With our new knowledge of the bear’s origins (kind of) comes the reoccurring themes of transformation, transfiguration, and change. The bear admits to being human (202), and then the squid, from what I can gather, until finally transforming into the bear she is now. Her reason? “…among the dark shadows gathered between the world’s broad bones, there I saw that it was our children who gave us shape, as much as we shaped them, and for my coming child I became a bear, meant us both be bears forever, so that what human miseries I had known might never know him.” (204) She “escapes” humanism by transforming into an animal living in the woods, and wishes that her decision will keep negative experiences away from her child. Of course this does not really work out in her favor, although it is a human who shatters this desire of hers.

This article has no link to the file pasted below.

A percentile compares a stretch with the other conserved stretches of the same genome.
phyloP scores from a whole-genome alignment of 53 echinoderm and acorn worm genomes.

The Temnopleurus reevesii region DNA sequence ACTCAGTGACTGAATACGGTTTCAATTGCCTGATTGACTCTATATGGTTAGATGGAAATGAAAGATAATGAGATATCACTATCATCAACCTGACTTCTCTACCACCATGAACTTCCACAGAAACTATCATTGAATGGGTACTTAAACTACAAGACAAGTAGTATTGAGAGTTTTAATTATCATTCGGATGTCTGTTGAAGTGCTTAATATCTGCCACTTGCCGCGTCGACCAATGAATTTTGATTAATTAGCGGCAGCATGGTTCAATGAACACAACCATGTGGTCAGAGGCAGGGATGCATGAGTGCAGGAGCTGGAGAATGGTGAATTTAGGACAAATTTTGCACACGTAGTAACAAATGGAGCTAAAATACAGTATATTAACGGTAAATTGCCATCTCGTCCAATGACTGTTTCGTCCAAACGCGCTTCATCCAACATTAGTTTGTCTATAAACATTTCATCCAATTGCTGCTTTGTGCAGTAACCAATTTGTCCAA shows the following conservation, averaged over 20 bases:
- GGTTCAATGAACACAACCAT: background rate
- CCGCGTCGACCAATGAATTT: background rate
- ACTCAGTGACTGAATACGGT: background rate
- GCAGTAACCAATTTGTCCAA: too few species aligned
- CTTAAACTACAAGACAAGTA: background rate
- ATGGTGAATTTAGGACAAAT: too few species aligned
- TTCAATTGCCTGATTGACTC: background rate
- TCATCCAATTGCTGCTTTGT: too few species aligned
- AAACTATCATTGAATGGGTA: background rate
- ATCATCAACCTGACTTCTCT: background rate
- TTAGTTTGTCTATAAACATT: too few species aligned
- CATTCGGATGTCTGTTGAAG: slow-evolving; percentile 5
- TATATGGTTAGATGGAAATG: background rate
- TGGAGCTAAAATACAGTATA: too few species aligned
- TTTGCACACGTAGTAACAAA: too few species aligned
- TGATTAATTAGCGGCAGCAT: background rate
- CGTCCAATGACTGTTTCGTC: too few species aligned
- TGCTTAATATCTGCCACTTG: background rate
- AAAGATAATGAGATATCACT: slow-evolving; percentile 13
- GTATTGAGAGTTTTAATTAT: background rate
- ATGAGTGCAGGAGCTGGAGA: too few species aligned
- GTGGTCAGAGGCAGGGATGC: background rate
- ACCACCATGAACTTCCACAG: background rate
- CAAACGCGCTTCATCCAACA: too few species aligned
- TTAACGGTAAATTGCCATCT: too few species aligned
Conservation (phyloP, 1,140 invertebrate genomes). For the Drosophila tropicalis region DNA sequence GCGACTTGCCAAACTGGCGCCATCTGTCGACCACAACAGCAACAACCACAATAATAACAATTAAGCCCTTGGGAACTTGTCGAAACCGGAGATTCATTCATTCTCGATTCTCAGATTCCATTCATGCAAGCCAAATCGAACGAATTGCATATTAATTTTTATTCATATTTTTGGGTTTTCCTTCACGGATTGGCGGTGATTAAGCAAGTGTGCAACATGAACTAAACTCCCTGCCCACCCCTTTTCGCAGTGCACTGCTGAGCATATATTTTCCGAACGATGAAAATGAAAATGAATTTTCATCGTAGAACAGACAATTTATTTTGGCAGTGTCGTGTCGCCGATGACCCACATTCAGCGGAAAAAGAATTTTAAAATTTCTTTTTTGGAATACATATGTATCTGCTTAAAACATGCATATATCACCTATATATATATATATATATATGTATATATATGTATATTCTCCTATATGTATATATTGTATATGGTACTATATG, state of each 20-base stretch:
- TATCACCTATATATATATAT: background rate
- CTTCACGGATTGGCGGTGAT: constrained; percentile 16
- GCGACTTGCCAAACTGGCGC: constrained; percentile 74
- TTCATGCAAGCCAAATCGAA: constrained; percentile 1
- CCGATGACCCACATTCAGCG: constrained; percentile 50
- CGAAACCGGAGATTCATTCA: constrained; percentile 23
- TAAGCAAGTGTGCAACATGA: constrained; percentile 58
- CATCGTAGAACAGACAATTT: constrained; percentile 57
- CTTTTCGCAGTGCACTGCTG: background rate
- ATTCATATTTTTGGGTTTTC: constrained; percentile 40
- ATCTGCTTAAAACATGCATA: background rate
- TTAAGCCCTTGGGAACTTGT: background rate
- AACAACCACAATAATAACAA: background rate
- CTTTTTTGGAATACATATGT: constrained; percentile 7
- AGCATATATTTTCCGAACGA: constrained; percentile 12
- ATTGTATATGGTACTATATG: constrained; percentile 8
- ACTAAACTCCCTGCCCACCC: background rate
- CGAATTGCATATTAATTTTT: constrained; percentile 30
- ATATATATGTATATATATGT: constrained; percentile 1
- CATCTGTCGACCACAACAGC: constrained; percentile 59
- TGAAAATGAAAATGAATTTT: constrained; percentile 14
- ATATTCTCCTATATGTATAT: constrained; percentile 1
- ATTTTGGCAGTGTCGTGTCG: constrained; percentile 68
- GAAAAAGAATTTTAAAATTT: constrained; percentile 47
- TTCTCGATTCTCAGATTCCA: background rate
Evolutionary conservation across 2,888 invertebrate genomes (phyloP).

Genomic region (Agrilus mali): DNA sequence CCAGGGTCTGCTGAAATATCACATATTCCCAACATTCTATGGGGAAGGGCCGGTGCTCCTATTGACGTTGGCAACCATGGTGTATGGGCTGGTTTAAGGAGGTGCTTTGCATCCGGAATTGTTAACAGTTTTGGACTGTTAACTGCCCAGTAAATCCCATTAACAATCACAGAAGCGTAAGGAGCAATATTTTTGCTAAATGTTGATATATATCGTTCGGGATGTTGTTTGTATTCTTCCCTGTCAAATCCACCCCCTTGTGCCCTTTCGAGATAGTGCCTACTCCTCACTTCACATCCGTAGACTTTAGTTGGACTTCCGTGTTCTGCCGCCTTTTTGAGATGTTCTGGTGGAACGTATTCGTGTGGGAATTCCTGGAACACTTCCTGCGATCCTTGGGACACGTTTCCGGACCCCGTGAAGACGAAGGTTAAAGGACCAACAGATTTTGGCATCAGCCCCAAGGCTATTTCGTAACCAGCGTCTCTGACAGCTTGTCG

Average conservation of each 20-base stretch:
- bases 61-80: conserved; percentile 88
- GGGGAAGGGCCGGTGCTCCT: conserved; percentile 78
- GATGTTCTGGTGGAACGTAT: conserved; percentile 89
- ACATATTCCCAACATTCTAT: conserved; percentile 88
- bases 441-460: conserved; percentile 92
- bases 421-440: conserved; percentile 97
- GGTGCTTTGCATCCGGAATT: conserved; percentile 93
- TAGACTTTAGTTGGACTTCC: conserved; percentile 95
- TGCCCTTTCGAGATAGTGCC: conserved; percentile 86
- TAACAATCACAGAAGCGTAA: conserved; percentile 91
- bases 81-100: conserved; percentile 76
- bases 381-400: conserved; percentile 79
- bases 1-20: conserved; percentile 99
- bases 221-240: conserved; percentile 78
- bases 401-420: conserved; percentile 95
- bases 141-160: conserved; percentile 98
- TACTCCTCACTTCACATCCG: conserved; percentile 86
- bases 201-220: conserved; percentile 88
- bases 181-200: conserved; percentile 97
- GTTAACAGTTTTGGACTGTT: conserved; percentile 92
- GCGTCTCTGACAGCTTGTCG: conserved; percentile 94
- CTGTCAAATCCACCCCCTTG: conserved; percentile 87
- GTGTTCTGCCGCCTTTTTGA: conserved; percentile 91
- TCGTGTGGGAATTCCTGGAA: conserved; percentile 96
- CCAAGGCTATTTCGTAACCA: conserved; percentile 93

In trying to find the significance of this in relation to the narrator, I began thinking about how he was human, then lived as a bear, then as a squid, and then changed back to a human. Why does he never truly become the animals he embodies, like the bear so easily did? I think the answer is the Fingerling. Although the Fingerling seems more monstrous than human, I think the reason the narrator is transitioning between these animals and returning to a human each time is because the Fingerling is his only tie to his self as a human – and I don’t think the narrator is ready to leave his human self behind, as the bear did, and lose the chance to be reconnected to his wife, and Foundling. This choice has clearly caused much pain and suffering; exactly what the bear wanted to escape, but the narrator holds onto hope – although his wife has a good chance of being dead, the Foundling is now dead (although he continues to carry his body, which says something interesting about not letting go), his memories are corrupted, and his world is destroyed, I’m not completely sure what this hope is for.